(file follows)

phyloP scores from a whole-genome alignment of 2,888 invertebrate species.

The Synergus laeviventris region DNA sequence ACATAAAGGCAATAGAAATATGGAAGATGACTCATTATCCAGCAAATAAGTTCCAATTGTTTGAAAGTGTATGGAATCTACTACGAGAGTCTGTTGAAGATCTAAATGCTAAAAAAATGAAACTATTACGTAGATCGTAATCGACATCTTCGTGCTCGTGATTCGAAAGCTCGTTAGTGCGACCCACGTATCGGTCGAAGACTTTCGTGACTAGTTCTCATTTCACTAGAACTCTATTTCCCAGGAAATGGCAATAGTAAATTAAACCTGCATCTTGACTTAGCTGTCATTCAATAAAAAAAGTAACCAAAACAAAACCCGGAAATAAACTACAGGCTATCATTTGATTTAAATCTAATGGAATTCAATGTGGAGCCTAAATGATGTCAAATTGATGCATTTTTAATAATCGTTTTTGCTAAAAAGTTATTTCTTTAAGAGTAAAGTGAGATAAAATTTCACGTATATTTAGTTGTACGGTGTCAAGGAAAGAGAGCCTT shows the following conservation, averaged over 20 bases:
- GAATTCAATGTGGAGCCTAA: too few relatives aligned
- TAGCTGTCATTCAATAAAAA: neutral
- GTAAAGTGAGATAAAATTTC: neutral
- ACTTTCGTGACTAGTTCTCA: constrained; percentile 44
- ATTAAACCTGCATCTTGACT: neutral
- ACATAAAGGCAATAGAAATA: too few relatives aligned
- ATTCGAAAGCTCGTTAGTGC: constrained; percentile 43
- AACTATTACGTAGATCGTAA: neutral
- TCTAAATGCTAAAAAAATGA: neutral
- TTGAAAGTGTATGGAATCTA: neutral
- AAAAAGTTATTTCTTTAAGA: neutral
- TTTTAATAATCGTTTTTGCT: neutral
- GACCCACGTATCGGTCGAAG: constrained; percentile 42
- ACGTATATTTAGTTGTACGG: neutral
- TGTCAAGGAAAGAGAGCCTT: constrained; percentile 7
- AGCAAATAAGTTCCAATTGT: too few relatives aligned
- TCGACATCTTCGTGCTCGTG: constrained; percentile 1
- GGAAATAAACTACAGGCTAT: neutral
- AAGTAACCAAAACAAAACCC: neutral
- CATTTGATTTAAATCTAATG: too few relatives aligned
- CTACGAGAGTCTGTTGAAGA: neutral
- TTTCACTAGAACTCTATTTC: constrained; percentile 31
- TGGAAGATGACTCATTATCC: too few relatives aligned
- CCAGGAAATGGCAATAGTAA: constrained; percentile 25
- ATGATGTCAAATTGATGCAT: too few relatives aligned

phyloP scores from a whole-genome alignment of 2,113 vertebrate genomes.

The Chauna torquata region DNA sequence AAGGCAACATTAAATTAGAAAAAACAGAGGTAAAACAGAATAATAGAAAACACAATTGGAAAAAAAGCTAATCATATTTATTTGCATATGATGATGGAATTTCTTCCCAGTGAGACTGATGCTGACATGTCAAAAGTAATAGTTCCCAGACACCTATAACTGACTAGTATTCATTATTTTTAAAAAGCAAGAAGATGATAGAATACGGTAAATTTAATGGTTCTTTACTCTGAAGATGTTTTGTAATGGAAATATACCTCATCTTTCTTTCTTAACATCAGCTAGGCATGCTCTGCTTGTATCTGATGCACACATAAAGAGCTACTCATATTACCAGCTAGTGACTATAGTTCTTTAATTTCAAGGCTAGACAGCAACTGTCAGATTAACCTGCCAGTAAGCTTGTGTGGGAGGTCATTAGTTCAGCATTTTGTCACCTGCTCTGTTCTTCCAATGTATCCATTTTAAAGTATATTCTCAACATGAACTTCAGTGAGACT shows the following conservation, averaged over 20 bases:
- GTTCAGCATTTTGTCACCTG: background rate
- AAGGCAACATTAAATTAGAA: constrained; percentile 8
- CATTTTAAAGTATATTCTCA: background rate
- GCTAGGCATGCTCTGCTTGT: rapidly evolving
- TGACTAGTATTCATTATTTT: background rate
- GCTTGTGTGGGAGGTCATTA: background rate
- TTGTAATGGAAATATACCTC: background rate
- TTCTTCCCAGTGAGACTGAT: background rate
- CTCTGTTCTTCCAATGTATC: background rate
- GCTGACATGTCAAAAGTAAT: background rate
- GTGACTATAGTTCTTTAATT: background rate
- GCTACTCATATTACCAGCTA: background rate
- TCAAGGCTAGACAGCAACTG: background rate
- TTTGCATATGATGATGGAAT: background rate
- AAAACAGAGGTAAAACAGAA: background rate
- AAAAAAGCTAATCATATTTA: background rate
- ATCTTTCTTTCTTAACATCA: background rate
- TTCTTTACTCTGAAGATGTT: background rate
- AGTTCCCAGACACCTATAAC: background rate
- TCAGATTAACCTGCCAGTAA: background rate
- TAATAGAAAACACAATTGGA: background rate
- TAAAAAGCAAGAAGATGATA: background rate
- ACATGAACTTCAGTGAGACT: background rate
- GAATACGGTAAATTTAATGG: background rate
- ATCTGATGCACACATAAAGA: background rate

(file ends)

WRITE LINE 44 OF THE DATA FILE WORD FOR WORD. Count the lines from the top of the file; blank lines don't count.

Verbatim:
- AAAACAGAGGTAAAACAGAA: background rate